[“SHARE” OCT – DEC 2018 ] FOCUS ~ Christian Response to Poverty
Written by: Raymond Kwong (CEDAR’s Chief Executive) and Jady Sit
In recent years, the international development sector began to emphasise the importance of human inner transformation for uprooting poverty. For instance, Cornell University Professor Kaushik Basu, who serves as the chief economist of World Bank from 2012 to 2016, shared in a public lecture, that no matter what kind of models of poverty alleviation is, one of the key factors to its success is whether people are willing to let go of some of their own interests or economic benefits and seek higher purposes, with which human being in general are common, and so, he advocates strengthening values education in society. This is about changing hearts and minds.
Impoverishment is a consequence of mankind’s broken relationship with God, with each other, and with the rest of the Creation. This broken relationship does not limited to the poor, but also to the non-poor. That is to say, for the sake of ending poverty, inner change has to happen with both the haves and the have-nots.
Interviewing and editing: Canace Chiu & Tsun Wan Yan
The rapid economic growth of India did not significantly reduce its population living in poverty. Although halved from the 90’s, the number of poor people living in India still reaches 600 million, with 300 to 400 million of them living under extreme poverty. The country is not spared from the plethora of social problems experienced by other developing countries, such as a large income gap and rural-urban migration. CEDAR hopes to share with you the stories that took place in the lesser known areas of India, and we wish you could remember the suffering people and God’s servants in your prayers in this New Year season.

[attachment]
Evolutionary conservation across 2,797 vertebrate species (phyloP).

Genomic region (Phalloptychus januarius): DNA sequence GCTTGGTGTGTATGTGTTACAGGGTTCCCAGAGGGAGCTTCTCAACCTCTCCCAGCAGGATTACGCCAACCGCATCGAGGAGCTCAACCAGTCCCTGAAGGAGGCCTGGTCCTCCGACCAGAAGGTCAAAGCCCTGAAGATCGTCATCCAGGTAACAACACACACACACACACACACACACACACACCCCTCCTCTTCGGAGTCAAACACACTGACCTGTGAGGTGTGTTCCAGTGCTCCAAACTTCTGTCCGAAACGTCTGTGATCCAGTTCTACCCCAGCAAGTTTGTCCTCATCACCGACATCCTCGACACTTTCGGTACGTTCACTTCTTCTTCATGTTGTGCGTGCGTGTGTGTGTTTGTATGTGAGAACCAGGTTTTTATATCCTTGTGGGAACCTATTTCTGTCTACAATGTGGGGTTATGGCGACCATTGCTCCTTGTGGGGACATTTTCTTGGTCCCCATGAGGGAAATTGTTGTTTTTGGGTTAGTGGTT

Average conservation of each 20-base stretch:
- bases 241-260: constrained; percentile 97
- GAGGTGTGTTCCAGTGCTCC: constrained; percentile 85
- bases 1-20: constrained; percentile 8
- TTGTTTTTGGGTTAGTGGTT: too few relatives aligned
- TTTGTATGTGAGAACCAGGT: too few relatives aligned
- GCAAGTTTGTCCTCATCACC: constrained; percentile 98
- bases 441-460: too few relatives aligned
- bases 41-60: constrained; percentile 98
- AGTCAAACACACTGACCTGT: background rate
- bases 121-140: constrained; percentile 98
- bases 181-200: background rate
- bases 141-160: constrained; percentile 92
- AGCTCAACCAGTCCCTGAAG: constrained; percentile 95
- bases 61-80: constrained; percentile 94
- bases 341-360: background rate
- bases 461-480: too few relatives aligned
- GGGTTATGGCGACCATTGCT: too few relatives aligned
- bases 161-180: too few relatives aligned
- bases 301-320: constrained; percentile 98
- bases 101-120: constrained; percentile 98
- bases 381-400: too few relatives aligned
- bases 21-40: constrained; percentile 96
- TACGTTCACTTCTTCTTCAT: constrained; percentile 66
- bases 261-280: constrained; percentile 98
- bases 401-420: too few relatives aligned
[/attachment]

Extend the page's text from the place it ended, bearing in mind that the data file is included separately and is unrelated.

If you put sheets of raw materials into grinders, weigh them and put them into molds, so on with a total of 22 steps, you would have produced the pads necessary for every woman during her menstrual period. Pushpa was able to learn these steps and sustain her family by selling self-made pads with the help of the Lydia Center in New Delhi, India.
About 1.8 million people in Delhi live in slums. Most of them used to live in villages and rural areas and migrated to the metropolis seeking for a better life. Yet, the slums are overcrowded, unhygienic and lack basic amenities. Most dwellers cannot find regular work as they do not an official identification. These realities shatter their “sweet home” dreams.
Living in a home without much free space is always a hot topic in Hong Kong. High population density and rising land prices make people moan and groan. However when relating to the slum families in India, those in India are suffering from many other problems apart from having no free space. Currently there are 65 million slum dwellers in India who make a very low income and thus every day have to struggle with desperate living conditions, insecure environment, and very limited healthcare protection and education resources.
SATHI conducts the project in a slum area at the outer skirts of Dhaka. There are 7000 families in the area who came from different parts of the country with different cultures and religions, mostly Islamic and Hindu. There is no homogeneity among the residents who do not have any sense to improve their community in concert. Other social problems like child labors, lack of sanitation, bullying & harassment, alcoholic and drug abuses and gambling are not uncommon in the area.
The project aims at emphasizing people’s ownership, community development and sustainability. CEDAR works with SATHI to encourage 1500 individuals to participate in the development activities which enhance their creativity and capability in decision making. They form self-help groups with their own leadership to set goals for the development of the area. Skill trainings in leadership, management and accounting are provided. By way of saving-based programs, the groups set up funds for small business or use in emergency. In addition, project staff conducts healthcare classes and leads discussions on justice and rights issues for the community.